Robots with human-like vision may one day be deployed to perform maintenance inside nuclear fusion reactors or carry out duties in other areas too dangerous for any person to operate in.
This could be one of the results of a European research programme aimed at giving robots a clearer understanding of their environment with 3D camera vision.
The TACO (Three-dimensional Adaptive Camera with Object Detection and Foveation) project, which began in February, will last for 36 months and include European contributions from four research institutes, one university and UK industrial partners Shadow Robot Company and Oxford Technologies.
The technical leader of the project, Jens Thielemann from Norwegian research institute SINTEF, said their improved vision systems will be based on laser-scanning technology.
‘Laser scanners have a significant advantage with regard to other 3D sensing in that they only perform one depth measurement at a time,’ he added. ‘This significantly enhances signal-to-noise ratio providing more accurate information.’
Thielemann said the problem is that current laser scanners distribute measurement points equidistantly over the scene to be captured.
‘This means an object that is uninteresting for the robot will be sampled as equally dense as the object the robot is interacting with,’ he added.
‘For instance, in case of a robot navigating a hallway and trying to avoid obstacles, a normal laser scanner will spend the same amount of time sampling objects that are far away and pose no danger to the robot, as it will spend on those nearby that can pose more imminent danger.’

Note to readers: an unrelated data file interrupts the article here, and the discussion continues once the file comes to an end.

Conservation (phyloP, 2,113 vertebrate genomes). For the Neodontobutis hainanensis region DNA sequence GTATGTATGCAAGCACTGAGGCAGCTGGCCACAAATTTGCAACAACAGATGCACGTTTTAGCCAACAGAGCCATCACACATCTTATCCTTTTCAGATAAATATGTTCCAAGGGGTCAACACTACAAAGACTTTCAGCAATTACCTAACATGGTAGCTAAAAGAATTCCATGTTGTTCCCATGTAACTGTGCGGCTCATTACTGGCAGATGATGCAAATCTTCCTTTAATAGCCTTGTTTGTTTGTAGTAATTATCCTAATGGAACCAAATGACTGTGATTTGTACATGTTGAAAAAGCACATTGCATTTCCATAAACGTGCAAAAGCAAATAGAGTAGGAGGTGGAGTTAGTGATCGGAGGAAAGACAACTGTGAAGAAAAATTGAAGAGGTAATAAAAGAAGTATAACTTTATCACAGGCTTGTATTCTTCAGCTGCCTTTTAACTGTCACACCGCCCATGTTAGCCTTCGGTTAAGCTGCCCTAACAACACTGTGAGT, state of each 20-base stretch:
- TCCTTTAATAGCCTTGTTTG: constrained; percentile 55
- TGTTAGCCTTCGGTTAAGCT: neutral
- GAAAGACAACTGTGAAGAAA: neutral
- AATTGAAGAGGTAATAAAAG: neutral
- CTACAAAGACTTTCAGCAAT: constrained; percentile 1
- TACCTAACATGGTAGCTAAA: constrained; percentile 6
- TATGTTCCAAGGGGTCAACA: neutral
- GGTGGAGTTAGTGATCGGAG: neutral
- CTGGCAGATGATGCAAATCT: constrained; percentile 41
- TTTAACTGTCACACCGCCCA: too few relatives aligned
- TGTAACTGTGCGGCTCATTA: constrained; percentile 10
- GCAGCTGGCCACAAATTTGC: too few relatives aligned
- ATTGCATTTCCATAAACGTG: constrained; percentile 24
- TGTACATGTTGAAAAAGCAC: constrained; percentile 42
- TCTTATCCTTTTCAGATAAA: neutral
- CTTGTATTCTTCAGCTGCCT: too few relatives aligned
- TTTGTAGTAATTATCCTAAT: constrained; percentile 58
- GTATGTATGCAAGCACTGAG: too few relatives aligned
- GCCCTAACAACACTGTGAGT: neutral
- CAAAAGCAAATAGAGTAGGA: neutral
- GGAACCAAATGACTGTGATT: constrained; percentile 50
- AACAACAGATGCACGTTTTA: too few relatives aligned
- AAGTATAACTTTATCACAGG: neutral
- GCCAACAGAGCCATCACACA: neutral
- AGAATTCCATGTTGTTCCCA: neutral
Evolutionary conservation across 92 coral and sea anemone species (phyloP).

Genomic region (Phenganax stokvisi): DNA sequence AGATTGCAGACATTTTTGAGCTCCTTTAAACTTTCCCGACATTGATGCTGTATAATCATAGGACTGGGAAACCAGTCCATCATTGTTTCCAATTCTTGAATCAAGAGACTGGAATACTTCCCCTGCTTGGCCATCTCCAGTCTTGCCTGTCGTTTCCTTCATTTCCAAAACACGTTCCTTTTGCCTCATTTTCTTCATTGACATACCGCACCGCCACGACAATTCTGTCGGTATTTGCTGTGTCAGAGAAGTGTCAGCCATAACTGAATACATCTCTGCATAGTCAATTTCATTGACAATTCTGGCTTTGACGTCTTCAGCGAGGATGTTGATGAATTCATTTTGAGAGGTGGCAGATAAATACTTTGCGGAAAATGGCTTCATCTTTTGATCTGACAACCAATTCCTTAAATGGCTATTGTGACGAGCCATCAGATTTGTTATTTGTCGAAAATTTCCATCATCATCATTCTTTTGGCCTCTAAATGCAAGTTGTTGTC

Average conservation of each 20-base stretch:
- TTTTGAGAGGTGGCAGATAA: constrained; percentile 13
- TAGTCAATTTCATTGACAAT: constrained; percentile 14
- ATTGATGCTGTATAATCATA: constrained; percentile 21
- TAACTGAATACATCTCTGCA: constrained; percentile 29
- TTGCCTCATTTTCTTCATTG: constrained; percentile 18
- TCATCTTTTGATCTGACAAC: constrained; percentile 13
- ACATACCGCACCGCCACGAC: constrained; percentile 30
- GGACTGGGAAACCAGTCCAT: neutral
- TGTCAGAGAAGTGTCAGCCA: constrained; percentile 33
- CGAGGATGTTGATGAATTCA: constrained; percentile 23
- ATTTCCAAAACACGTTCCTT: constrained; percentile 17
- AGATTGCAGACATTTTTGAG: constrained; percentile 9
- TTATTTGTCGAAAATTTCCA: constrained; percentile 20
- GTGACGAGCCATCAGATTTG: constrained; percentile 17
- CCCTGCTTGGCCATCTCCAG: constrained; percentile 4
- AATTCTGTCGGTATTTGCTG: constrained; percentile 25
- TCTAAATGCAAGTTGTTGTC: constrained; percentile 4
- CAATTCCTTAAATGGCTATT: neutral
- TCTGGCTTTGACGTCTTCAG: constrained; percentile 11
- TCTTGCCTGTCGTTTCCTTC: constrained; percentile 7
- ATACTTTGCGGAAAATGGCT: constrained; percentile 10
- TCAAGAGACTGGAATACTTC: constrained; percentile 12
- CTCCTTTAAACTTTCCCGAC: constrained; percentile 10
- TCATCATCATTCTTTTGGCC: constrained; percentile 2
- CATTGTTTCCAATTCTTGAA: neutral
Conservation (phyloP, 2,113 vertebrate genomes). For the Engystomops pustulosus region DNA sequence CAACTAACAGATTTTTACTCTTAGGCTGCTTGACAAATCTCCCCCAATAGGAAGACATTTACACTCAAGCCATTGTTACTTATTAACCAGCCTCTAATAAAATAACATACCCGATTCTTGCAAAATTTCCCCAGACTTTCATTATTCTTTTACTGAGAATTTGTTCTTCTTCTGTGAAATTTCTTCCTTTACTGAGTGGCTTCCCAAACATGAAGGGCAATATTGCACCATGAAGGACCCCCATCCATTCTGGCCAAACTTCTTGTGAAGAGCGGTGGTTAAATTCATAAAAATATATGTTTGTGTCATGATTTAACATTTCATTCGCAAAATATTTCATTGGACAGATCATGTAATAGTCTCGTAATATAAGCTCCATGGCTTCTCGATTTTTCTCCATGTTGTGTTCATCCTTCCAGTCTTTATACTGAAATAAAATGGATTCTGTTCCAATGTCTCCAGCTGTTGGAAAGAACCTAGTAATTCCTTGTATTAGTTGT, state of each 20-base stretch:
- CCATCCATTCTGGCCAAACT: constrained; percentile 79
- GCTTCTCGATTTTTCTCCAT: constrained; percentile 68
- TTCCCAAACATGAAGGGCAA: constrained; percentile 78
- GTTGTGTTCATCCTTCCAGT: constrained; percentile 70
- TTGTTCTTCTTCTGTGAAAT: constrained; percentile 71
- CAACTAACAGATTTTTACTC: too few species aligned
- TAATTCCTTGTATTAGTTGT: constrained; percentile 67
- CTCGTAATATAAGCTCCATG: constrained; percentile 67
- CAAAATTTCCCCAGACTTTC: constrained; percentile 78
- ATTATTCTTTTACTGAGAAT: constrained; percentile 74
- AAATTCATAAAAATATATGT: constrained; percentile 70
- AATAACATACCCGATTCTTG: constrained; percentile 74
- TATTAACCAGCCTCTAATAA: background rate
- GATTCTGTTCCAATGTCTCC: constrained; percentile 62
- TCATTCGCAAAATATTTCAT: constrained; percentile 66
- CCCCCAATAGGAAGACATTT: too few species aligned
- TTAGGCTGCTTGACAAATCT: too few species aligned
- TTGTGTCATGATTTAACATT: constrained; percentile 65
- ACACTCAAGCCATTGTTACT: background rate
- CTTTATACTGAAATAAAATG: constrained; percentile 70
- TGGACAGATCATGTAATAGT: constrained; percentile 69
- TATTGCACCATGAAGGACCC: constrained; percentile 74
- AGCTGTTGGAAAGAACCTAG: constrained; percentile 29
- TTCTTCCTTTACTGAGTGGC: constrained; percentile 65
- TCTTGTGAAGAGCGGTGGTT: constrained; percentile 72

Thielemann said the TACO researchers will correct this by adapting the robot’s spatial and temporal resolution so that it mimics the processes carried out by the human eye.
He explained: ‘The central part of the eye has high spatial resolution, where as the peripheral part of the eye has low spatial resolution. The peripheral part of the vision is used for detecting objects of interest due to colour, motion, edges, structure and used to move the fovea towards the object of interest.
‘The TACO sensor will mimic this process by obtaining a coarse image of the scene, performing rapid image analysis to detect objects of interest and subsequently obtaining images with higher temporal and spatial resolution of the detected objects. These new images will again be used to detect new objects of interest.’
Thielemann said the robot’s vision system will include optics for emitting and detecting laser light measurement points and a micro-mirror for scanning the laser beam over a complete scene. All of this will be analysed by software designed for rapid object detection and environmental understanding.
With these enhancements made to laser scanning technology, it is believed robots will have a more human-like understanding of their surroundings and it will also allow robots to achieve accurate information about the distance to every point in the image – something not possible with human vision.
Thielemann added that this will be accomplished using time-of-flight measurements, which measures the time it takes for an emitted signal to travel through the air, reflect off the target object and be received and measured by the sensor.
‘This will be accomplished by emitting modulated laser light, a mix of multiple sine-waves, which are reflected by the target object,’ he said. ‘The reception optics, matched to the emission signal, measure the reflection and perform a phase-shift measurement of the emitted sine waves. This phase-shift can then be converted to an estimate of depth.’
According to Thielemann, initial demonstrations will be related to grasping and navigation.
Oxford Technologies will look into the use of this in remote maintenance of industrial installations where humans cannot operate, such as the JET fusion reactor.
Shadow Robot will be experimenting with the use of the 3D vision sensor with the company’s patented robotic hand.
Ugo Cupcic, software engineer for Shadow Robot, said the plan is to put their robots through a series or household tasks.
‘The general set of tasks are real-life situations dealing with navigation and manipulation,’ he added. ‘The tasks include folding a set of towels to delivering a full cup of tea without spilling a drop.
‘We’re also looking into industrial applications, where for example, robots in this environment would benefit from being able to be more autonomous and navigate their environment while performing tasks.’